Blackthorn is also wellknown for its medicinal benefits, having been catalogues by both herbalists, John Gerard in 1597:  ‘The juice of sloes do stop the belly, the laske and bloodie fluxe, the inordinate course of womens terms, and all other issues of blood in man or woman.’

    Whilst Nicholas Culpeper, in 1653, recommends a decoction of the powdered bark of the roots, or of the fresh or dried berries as a cure for ‘lask of the belly , or stomach, or the bloody flux, and to ease the pains in the sides or bowels.’  He also recommended a distilled liquid of the flowers steeped in a highly honeyed mead, which he described as 'A most certain remedy, tried and approved, to ease all manner of gnawing in the stomach, sides and bowels, or any griping pains in any of them, to drink a small quantity when the extremity of the pain is upon them.’

    Undoubtedly Sloe Gin is still enjoyed today (made annually by my husband's Uncle Ron, aged 83, with sloes collected from the countryside).  Perhaps the continued popularity is due to its therapeutic benefits.

    As part of the Lunantisidhe festivities, holy trees marking sacred places and wells are acknowledged and new scraps of cloth are tied to their branches. 

    By keeping traditions, Pagan communities retained a sense of harmony and connection, thereby bringing balance and wellbeing into their lives.

    Harmony Healing activities are aimed at bringing harmony and wellbeing into your life. The next RSE 1 module series started 14th May with Violet Flame of Amenti (late applicants accepted) and 17th May with Chakra Balancing, Axiatonal Alignment and Unity Consciousness.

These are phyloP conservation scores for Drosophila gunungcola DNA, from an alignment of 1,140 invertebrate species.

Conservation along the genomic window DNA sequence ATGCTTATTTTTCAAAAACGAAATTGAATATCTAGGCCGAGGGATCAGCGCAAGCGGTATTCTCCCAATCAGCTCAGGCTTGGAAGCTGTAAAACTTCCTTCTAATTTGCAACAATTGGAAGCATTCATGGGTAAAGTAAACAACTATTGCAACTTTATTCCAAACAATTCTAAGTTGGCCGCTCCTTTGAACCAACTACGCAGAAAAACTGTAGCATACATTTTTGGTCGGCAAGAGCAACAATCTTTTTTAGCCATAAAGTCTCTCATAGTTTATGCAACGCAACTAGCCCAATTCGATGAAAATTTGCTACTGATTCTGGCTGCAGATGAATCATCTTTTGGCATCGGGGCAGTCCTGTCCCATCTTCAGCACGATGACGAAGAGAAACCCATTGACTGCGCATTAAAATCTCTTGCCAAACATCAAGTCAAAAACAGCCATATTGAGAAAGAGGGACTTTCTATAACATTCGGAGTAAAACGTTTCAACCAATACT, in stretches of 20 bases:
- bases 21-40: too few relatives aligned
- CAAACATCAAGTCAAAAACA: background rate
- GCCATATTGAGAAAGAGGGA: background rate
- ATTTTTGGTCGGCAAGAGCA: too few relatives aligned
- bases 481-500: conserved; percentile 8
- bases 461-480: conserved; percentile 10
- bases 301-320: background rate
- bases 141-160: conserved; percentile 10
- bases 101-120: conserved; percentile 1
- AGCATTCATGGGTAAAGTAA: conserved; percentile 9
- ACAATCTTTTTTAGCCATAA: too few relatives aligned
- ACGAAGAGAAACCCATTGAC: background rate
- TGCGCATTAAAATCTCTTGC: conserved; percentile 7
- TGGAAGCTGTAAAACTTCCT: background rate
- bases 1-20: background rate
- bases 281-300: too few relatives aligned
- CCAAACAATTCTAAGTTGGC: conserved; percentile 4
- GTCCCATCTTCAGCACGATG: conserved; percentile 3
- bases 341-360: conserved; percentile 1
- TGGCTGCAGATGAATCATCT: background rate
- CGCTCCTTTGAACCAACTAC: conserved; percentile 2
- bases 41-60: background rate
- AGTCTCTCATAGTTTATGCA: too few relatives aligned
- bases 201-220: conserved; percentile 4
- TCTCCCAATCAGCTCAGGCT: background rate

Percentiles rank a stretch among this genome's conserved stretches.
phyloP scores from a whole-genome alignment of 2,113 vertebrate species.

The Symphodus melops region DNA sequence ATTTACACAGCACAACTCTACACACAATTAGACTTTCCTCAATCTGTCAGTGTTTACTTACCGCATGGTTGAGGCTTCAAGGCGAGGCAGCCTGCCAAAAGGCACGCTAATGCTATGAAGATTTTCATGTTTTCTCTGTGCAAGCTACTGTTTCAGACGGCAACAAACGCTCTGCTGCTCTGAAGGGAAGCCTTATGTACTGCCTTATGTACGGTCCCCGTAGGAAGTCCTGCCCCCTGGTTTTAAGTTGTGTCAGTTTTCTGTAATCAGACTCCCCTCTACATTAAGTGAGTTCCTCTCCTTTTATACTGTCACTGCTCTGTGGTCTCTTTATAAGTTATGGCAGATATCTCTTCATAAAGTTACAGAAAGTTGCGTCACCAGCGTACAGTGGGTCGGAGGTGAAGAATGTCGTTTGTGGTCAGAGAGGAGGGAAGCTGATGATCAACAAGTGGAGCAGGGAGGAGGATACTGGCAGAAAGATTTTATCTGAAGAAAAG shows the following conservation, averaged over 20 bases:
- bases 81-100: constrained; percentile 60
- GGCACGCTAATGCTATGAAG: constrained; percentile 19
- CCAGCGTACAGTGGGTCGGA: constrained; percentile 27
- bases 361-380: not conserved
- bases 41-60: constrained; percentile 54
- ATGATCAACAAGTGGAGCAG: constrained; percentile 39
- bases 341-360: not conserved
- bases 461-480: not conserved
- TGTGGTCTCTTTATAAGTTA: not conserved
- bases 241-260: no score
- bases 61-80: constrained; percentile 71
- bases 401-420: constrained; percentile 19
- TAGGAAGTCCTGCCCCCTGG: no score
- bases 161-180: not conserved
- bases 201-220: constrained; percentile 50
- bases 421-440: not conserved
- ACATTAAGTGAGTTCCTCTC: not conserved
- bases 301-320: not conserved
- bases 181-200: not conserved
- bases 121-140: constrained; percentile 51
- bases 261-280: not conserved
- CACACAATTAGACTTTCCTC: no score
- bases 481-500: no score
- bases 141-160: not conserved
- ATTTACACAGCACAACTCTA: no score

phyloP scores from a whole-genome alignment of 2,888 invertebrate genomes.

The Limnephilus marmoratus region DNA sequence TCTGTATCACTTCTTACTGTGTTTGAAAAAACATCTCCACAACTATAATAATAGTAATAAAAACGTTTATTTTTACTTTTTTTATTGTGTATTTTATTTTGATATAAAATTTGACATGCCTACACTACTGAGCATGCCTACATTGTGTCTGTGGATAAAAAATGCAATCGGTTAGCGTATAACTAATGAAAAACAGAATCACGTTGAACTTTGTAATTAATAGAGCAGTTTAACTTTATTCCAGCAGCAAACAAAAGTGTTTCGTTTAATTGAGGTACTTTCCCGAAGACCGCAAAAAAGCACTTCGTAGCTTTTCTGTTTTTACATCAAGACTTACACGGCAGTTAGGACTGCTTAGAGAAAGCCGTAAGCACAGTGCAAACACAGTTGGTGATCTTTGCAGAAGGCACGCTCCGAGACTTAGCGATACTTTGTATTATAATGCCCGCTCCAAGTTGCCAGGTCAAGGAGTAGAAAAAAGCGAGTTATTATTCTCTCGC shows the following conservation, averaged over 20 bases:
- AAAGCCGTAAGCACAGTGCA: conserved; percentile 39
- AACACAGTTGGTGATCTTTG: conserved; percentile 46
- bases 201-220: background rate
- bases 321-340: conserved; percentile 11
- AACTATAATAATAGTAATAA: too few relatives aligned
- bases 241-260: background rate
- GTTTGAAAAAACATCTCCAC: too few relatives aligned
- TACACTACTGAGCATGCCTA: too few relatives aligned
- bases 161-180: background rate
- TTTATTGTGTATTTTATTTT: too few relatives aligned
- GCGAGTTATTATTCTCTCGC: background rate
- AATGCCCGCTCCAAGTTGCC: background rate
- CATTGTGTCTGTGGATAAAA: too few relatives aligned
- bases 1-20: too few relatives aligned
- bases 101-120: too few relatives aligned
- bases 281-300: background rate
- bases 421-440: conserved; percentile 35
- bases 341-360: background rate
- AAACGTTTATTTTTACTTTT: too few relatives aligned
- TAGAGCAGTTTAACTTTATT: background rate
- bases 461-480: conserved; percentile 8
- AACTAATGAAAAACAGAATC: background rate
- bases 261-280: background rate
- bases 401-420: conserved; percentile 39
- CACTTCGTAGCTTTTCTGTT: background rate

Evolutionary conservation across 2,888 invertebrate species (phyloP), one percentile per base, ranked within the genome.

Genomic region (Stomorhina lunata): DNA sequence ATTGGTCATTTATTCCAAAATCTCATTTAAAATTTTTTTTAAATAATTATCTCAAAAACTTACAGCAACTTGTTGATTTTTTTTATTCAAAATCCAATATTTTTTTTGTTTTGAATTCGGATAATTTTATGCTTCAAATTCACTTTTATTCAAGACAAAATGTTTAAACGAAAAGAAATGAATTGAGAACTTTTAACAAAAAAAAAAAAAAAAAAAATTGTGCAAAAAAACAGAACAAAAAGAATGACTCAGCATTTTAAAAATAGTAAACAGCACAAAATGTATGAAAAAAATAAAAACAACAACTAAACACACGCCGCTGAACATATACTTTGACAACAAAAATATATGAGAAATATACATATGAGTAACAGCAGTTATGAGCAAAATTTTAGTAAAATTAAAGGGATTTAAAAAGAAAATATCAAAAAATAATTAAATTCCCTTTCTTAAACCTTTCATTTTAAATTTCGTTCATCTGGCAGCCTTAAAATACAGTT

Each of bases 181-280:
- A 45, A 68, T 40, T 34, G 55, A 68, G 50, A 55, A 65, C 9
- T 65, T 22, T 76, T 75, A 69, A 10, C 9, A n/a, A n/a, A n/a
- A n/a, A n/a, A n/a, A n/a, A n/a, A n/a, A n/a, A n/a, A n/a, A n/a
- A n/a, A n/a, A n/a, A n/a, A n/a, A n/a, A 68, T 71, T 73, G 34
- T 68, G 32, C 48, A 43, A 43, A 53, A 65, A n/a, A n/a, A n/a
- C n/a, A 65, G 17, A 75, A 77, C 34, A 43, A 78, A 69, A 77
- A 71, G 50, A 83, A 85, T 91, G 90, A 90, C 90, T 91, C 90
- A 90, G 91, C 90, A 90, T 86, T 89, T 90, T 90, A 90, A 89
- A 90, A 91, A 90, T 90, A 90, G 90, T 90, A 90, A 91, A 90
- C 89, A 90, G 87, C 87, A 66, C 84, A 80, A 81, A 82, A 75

If you are looking for spiritually enlightening activities following lockdown, which help to connect you with the lunar cycle, we have the next virtual healing circle later this month on Wednesday 26th May at 7.30-9.30pm (UK time = GMT+1), and costs £20 (+ £2 Paypal fee). During this session, we connect with other like-minded people and together we work through a mindful chakra balancing process using colours and etheric crystals, with the aim that all participants will experience a degree of unity consciousness. This activity serves as a good taster of my work in general and the virtual format of our Zoom based programme.

    Other services

    If you would like to experience one of our spiritual offerings (meditation, reading, 1:1 healing, a Forest Bathing+ session or a full mentoring course), why not ask for a Harmony Healing gift voucherfor a birthday or other celebratory occasion? 

    A number of virtual courses are now ready, details on Harmony Healing Virtual Events. Currently, due to Coronavirus, most events will be virtual hence distant readings and healings are proving popular. It's best to first check whether it would be welcomed, before gifting a healing or reading to other individual.

    Joanna offers distant intuitive readings (past life and/or aura readings) and distant 1-2-1 healings and virtual healing circles. We also have meditations available.